The Court of Justice of the European Union has ruled that Irish legislation fixing a minimum retail price for cigarettes infringes EU law.

The legislation here breaches Directive 95/59 which has rules on excise duty affecting the consumption of tobacco products.

The court says imposing a minimum price on cigarettes can undermine competition by preventing some manufacturers taking advantage of lower cost manufacturing prices, so as to offer more attractive retail selling prices.

The court says that while the directive [95/59] ensures health protection, it does not prevent member states from combating smoking.

In a statement, cigarette manufacturer PJ Carroll welcomed the ruling saying: ‘The reality is the set minimum price for cigarettes has become irrelevant. Packs of cigarettes are being purchased up and down the country for as little as €3.50 on the black market. This is under half the current minimum price of €7.75.’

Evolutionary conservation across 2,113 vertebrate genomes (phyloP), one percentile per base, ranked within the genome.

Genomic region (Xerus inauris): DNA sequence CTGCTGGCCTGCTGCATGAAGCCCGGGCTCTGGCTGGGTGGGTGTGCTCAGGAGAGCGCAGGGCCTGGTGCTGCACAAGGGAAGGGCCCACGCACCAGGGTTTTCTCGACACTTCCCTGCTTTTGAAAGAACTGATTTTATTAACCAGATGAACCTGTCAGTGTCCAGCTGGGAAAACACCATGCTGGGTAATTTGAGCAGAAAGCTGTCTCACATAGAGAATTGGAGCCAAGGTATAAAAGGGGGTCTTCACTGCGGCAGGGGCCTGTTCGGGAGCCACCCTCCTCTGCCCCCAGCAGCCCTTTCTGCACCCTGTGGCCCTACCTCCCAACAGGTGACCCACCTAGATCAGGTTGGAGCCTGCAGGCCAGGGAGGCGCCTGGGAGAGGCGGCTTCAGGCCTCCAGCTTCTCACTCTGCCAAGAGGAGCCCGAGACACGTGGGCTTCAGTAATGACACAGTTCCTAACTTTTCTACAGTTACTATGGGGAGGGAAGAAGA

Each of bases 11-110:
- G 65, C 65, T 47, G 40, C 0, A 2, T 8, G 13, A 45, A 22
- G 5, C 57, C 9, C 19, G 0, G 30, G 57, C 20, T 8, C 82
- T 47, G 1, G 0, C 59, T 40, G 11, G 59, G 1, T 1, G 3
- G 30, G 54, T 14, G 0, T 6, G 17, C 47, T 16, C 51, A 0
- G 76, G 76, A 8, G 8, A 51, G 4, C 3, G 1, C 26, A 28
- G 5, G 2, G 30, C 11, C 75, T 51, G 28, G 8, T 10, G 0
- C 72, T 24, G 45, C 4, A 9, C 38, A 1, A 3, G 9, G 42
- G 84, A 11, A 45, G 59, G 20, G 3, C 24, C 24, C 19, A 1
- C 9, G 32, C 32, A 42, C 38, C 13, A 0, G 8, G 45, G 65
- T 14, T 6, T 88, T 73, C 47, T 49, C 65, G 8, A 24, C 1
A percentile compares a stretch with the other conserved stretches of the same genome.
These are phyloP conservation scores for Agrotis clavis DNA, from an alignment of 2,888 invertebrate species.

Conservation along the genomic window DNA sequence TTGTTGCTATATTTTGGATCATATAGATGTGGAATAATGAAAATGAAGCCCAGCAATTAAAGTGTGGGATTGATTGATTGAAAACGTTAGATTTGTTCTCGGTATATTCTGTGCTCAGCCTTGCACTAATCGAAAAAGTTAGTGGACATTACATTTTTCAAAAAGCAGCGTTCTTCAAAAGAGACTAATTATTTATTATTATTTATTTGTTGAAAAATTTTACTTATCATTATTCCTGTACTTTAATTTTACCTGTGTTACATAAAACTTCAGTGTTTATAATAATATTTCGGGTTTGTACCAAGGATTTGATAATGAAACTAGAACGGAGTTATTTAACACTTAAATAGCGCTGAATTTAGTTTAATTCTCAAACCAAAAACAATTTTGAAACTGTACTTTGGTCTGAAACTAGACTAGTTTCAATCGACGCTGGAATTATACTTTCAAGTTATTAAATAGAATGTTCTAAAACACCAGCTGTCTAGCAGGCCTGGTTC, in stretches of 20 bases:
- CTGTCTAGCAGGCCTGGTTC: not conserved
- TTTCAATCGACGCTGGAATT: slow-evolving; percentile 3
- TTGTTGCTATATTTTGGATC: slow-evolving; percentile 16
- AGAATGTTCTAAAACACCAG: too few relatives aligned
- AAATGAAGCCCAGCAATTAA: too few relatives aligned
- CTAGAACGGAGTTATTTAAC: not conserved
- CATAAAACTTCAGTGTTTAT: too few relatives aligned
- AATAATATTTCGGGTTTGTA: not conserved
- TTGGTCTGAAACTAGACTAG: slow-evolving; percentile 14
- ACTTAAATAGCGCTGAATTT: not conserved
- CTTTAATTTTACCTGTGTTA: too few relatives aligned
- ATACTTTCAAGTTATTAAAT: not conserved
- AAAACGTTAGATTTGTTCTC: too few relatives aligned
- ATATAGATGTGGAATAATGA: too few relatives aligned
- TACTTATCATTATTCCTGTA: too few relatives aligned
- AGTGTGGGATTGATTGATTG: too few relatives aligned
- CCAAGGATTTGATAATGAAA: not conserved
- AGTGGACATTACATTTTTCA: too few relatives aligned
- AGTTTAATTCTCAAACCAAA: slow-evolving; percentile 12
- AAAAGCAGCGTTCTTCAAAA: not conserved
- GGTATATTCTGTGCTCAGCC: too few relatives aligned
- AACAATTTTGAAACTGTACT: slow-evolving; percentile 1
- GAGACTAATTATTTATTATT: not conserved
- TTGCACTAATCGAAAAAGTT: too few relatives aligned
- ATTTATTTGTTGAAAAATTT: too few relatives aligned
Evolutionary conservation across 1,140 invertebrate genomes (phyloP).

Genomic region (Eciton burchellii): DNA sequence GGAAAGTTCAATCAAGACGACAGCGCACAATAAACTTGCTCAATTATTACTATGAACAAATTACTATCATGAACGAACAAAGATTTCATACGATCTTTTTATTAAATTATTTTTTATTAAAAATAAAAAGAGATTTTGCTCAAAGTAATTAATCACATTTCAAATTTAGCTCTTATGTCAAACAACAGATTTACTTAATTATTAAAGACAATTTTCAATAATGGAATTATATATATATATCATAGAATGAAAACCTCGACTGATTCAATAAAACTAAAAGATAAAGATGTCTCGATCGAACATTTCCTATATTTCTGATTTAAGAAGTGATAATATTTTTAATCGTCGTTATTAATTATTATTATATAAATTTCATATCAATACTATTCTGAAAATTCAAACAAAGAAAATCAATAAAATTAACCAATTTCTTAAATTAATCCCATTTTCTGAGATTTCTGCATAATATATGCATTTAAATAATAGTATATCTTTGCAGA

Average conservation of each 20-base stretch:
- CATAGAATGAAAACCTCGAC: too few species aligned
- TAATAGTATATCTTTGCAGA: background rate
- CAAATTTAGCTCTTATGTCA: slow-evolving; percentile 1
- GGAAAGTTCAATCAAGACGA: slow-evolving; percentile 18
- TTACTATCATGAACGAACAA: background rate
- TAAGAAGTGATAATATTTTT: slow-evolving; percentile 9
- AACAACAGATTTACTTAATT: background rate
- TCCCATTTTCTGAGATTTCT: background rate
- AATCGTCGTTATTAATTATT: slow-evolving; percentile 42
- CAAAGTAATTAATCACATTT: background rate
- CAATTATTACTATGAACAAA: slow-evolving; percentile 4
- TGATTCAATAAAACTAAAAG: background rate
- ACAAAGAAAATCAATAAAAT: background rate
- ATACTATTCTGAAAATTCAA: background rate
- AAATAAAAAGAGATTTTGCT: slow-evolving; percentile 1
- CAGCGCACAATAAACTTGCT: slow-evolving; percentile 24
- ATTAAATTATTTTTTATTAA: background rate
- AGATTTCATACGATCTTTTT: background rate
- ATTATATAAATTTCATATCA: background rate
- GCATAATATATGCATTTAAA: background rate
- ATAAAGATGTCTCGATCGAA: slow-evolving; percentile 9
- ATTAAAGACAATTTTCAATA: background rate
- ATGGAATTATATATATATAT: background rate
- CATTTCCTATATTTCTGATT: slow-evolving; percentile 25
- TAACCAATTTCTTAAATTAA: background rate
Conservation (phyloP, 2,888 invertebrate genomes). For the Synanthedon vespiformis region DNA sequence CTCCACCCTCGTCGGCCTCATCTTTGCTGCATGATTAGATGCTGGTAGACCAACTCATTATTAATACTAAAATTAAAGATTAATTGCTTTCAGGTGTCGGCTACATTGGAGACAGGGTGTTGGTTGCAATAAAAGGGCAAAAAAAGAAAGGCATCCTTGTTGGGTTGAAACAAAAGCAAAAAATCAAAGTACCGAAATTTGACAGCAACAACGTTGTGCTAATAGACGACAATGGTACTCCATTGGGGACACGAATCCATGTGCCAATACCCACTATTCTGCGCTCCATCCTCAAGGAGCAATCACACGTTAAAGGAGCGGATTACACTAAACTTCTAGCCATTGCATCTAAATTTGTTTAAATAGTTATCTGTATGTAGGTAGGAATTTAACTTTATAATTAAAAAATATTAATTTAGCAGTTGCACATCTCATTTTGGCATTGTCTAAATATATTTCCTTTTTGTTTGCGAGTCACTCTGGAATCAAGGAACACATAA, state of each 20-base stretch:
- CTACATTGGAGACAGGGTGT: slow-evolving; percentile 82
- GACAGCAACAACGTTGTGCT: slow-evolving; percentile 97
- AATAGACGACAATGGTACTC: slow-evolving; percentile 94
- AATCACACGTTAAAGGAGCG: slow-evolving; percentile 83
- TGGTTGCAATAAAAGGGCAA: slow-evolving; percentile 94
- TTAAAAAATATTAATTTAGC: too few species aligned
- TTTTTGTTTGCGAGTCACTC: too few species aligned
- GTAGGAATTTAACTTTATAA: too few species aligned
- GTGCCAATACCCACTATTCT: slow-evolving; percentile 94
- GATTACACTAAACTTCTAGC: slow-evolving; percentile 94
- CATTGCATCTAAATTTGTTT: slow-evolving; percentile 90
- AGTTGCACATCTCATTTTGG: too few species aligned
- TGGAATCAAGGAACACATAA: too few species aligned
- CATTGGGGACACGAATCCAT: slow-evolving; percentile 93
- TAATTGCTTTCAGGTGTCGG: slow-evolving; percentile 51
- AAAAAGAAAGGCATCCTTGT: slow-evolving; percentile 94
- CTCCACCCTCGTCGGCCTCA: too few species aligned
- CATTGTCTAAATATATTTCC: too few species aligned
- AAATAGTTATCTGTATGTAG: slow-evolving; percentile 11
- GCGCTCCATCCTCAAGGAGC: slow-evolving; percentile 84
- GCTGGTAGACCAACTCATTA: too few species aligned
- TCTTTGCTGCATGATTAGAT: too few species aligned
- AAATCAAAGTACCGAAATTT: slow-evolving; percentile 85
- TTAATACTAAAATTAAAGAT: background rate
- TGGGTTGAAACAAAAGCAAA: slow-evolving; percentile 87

However, the Irish Cancer Society say they are disappointed with the ruling by the European Court of Justice which found Irish legislation fixing a minimum retail price for cigarettes infringed EU law.

Head of Advocacy with the Irish Cancer Society, Kathleen O'Meara, said they are disappointed with the potential impact of the ruling because it could mean a reduction in the price of cigarettes here.

Anti-smoking group ASH also said it was concerned with the ruling.

Dr Angie Brown, ASH, said: "We will be in contact with the government on this vitally important matter. Ireland has and is permitted to have a separate tax regime to all other EU countries - and it is our view that the Government has every right to apply taxes which ensures that tobacco is sold at current and even higher prices".